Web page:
The Römer, Frankfurt’s town hall, is one of the city’s most important historic buildings. The town hall was originally constructed in the fifteenth century but regularly expanded, with the most recent wings dating back to 1908.
The oldest section of the town hall, bordering Römerberg, consists of three different structures with stepped gables, originally built between the fifteenth and eighteenth century in Gothic style.
The central building, known as ‘Zum Römer’ gave the town hall its name. ‘Zum Römer’ means ‘at the Roman’, referring to the Roman settlements that existed here long before the city of Frankfurt was founded. The building on the left is known as Alt-Limpurg and the one on the right is named Löwenstein.
As was the custom at the time, the town hall served different purposes, both political and commercial.
Bridge of Sighs
The town hall was expanded several times, with one late nineteenth century expansion built across the street. A romantic covered red-stone bridge was built to connect the wing to the main building. This bridge is known as the Seufzerbrücke or Bridge of Sighs, named after the famous bridge in Venice.
In the early twentieth century, when the town hall was expanded with a large administrative wing, a couple of towers were added to the complex. The largest of these towers were nicknamed Langer Franz (Tall Franz) and Kleiner Cohn (Little Cohn). At the time, With a height of seventy meters (230 ft.), Langer Franz was the second-tallest structure of the city, only eclipsed by the cathedral.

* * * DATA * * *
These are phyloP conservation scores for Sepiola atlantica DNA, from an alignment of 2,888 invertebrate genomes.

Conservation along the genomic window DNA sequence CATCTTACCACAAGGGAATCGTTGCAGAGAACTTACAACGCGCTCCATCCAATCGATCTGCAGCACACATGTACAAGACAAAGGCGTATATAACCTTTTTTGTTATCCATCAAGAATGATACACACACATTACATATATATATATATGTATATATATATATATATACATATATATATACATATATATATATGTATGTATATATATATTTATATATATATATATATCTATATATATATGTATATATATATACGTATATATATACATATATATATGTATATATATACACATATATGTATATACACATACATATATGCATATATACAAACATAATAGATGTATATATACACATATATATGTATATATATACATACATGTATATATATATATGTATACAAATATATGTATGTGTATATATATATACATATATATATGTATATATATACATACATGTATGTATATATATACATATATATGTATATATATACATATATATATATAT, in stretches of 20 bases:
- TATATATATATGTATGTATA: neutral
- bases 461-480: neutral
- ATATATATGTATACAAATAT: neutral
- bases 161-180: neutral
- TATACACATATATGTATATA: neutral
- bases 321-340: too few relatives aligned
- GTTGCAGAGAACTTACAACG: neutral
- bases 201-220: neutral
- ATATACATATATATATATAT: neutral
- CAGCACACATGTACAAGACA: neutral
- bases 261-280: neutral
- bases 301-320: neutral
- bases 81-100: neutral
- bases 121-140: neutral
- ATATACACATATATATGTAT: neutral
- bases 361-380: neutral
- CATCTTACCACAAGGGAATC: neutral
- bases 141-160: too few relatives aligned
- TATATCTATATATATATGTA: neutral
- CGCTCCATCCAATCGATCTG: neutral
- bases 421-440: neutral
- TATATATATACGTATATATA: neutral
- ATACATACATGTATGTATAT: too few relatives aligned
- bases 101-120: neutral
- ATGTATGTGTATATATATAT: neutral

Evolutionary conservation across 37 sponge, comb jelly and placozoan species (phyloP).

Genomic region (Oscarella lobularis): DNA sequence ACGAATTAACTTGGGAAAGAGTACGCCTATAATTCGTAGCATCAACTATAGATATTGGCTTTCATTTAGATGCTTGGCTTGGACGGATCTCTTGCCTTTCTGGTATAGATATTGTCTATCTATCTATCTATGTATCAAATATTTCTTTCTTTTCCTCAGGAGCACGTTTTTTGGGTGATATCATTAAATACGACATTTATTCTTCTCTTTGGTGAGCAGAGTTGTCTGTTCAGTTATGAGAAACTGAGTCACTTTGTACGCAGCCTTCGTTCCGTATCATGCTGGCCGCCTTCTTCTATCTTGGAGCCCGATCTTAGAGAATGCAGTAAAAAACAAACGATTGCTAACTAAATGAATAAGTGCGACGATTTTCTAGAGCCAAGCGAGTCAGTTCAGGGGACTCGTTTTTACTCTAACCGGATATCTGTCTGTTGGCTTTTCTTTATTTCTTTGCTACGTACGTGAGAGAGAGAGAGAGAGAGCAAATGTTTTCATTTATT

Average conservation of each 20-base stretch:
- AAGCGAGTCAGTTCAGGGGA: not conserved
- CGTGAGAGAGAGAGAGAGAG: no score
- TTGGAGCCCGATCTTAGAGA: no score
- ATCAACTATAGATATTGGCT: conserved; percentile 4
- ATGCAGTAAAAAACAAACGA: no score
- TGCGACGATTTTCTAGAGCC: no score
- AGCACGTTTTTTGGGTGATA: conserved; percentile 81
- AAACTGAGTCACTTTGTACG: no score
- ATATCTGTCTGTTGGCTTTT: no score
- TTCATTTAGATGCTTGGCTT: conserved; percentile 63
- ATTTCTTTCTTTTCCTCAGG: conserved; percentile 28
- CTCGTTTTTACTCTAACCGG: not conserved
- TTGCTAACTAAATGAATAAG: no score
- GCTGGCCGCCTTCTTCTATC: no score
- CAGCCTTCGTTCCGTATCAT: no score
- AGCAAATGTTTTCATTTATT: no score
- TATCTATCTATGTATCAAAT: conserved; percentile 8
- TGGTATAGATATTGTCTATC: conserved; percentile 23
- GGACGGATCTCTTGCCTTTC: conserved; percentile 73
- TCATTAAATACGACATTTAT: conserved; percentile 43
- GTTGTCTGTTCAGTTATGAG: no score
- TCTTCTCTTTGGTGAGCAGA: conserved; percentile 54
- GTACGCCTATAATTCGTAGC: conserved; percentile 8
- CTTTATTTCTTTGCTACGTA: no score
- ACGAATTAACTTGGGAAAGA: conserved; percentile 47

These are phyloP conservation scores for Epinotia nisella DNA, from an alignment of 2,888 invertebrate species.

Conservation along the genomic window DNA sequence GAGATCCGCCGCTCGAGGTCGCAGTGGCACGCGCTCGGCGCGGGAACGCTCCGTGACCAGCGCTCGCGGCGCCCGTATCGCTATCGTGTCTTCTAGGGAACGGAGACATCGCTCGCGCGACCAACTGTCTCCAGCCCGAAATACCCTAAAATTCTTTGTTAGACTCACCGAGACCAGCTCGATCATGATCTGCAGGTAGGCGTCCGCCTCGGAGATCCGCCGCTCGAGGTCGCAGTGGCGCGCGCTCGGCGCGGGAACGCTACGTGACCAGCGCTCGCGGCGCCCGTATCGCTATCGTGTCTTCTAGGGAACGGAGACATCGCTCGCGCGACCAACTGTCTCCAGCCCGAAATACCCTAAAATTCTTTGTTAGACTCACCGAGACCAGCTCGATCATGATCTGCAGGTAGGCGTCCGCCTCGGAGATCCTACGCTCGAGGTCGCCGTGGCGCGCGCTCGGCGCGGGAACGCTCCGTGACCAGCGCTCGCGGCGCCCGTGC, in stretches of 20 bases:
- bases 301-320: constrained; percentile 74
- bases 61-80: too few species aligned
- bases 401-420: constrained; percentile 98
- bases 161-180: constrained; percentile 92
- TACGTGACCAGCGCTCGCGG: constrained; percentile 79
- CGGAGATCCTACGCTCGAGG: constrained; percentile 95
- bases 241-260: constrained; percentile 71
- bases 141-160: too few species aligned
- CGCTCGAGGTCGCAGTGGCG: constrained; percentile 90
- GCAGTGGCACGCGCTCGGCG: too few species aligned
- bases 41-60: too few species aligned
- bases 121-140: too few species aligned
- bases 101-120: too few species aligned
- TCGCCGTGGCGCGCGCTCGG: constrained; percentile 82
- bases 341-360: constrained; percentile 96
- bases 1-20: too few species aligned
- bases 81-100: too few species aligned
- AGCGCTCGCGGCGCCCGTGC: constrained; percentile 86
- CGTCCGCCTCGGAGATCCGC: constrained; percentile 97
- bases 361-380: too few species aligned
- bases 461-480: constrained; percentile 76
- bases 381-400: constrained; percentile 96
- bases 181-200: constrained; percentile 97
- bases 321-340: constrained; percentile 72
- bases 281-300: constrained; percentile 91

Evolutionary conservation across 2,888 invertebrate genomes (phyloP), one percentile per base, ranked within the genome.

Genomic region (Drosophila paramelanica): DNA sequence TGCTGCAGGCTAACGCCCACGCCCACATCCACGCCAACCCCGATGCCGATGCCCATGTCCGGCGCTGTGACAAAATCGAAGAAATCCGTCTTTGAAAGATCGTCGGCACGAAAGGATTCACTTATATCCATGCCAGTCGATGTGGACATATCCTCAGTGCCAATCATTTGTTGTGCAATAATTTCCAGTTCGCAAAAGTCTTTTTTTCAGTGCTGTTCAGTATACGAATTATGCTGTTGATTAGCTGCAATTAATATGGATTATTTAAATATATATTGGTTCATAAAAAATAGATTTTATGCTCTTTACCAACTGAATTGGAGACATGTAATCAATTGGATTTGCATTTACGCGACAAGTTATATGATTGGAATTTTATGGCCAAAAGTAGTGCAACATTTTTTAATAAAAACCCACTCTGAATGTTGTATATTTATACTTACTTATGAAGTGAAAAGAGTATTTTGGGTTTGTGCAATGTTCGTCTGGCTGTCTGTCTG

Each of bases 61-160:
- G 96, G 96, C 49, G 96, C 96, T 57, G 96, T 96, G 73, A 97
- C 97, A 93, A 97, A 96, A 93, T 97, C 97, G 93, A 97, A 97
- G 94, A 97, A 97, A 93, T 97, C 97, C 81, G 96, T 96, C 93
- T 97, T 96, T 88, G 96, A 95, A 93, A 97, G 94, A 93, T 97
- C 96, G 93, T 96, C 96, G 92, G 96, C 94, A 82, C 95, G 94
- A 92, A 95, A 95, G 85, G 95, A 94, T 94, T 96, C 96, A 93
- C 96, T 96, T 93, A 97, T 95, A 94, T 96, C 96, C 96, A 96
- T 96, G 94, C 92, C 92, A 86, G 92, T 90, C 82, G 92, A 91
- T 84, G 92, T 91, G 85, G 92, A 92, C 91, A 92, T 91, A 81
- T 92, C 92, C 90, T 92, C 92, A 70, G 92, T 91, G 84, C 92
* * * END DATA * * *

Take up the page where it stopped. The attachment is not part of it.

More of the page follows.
The towers were reconstructed after they had been destroyed during the war, but Langer Franz was topped off and now has a flat roof where once stood a romantic rooftop decorated with turrets, coat of arms and a spire. There are plans however to reconstruct the ornate top of the tower, which would bring Langer Franz back to its original height and appearance.
Like all buildings on the historic Römerberg, the Römer was destroyed by allied bombardments in 1944 and reconstructed after the war. The Kaisersaal, the large historical hall where many of the kings and emperors of the ‘Holy Roman Empire of the German Nation’ were coronated, was rebuilt in simplified form. The hall contains portraits of fifty-two German kings and emperors, from Friedrich Barbarossa in 1152 to Franz II, who abdicated in 1806.
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